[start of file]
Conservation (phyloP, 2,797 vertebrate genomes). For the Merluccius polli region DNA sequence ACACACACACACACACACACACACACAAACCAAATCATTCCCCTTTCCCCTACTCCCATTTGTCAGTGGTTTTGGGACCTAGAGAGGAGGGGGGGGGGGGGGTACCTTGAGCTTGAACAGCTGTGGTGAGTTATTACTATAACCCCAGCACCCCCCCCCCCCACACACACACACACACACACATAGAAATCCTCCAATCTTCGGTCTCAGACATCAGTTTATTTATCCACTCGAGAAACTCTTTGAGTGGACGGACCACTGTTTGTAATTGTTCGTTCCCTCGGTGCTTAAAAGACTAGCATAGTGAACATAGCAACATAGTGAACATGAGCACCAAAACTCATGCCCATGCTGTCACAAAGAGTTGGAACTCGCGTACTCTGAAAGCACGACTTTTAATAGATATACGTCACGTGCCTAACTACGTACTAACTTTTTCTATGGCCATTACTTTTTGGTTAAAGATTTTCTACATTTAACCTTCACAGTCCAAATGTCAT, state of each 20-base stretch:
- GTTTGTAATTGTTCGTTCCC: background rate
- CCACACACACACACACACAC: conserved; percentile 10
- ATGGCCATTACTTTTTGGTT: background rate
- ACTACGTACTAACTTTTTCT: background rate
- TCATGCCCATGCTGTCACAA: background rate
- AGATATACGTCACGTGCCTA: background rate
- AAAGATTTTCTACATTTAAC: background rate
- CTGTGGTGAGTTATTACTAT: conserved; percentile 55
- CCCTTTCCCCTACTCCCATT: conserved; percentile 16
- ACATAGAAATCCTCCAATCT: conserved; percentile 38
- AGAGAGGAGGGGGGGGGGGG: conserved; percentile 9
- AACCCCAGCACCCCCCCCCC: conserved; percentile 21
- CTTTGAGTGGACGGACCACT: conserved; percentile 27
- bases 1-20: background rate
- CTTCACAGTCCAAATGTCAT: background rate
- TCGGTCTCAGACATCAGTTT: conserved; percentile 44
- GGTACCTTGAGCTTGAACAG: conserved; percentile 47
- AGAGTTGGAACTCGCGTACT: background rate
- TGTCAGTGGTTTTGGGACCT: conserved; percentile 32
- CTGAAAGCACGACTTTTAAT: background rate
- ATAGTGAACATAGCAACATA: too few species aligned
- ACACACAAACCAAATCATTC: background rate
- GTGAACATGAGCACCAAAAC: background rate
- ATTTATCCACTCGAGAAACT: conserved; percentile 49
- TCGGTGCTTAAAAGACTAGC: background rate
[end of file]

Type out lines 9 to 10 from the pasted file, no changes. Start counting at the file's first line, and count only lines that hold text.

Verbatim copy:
- CTGTGGTGAGTTATTACTAT: conserved; percentile 55
- CCCTTTCCCCTACTCCCATT: conserved; percentile 16